Screenshot of Konami’s Golf

Konami’s Golf

(Imagine, 1986)

Reviewed by Robert Small

Konami is a legendary name in the world of Japanese game developers and they also know how to make good sports games. Hopefully that means Amstrad CPC owners get a great golf game. What they actually get is an average one. Simple graphics that almost look like a child’s drawing won’t impress many, but they do the job. There are only nine holes and not a huge amount of options. The controls are fine and the game is easy to pick up and play. There are, however, better golf games available out there.

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Screenshot of Kong Strikes Back

Kong Strikes Back

(Ocean, 1985)

Confusingly, Ocean released this game before Donkey Kong on the CPC. Like the aforementioned game, Kong the giant gorilla has captured a beautiful princess, but this time he has climbed on to a rollercoaster track. You don’t play Mario, but whatever the name of the man you control is, you have to reach the princess while dodging all of the cars, by climbing ladders which are strategically placed around the track. There are also money and letters scattered about, and you can use bombs to destroy the cars – but you only have a limited number of them. The graphics are rather simple, but the music is a brilliant little piece which I could hum along to all day! The levels are generally well designed, and it’s a nice, enjoyable little game to play.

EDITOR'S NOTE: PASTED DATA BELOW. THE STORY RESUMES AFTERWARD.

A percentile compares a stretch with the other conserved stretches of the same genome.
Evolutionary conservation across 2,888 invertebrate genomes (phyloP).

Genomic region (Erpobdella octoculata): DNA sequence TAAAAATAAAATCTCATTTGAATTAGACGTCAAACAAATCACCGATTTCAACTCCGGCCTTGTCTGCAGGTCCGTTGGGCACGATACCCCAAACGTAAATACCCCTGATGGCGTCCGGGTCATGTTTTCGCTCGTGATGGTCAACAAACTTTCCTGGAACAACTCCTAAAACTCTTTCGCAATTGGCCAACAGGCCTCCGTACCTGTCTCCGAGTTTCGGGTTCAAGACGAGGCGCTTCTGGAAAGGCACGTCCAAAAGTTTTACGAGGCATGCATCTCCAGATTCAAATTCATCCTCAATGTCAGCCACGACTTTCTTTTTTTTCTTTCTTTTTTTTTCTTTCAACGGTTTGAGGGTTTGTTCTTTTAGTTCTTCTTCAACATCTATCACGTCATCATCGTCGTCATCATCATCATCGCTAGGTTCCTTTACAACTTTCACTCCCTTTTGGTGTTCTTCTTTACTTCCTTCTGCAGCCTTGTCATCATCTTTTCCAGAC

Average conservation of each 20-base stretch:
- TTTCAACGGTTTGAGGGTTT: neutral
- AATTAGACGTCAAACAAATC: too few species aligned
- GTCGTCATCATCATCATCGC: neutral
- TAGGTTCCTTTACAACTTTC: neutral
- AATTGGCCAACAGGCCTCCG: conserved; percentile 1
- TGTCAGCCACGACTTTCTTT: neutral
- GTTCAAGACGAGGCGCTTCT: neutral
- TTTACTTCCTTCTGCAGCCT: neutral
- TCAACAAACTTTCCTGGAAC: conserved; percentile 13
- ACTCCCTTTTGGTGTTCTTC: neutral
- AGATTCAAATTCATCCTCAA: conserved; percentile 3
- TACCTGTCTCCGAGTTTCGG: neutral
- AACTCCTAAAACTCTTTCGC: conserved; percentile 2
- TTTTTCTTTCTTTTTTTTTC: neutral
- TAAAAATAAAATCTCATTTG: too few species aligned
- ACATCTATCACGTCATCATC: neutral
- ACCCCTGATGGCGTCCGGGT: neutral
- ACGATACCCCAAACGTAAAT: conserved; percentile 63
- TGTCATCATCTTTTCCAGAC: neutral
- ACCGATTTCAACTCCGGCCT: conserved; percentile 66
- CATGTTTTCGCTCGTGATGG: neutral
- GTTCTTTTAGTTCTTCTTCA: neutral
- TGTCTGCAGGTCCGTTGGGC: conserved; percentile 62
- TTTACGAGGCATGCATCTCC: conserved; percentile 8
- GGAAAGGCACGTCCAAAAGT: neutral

See also: Donkey Kong.

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Screenshot of Kong’s Revenge

Kong’s Revenge

(Zigurat, 1991)

Kong has returned to New York to seek revenge and has captured Mike’s girlfriend. To save her, Mike has to defeat five other gorillas who are loyal to Kong, by climbing the scaffolding of five skyscrapers and knocking each gorilla off the top. Only then will he be able to confront the mighty Kong face to face! Like many Spanish games, this game is played in two parts. The first part is an unashamed clone of Donkey Kong, while in the second part, you run left and right along the top of a skyscraper, shooting at Kong’s head when you see him. The graphics and animation are of a high standard, although there’s no music. However, it’s let down by the first part being incredibly frustrating to play, as some very precise positioning is required in order to make any progress at all.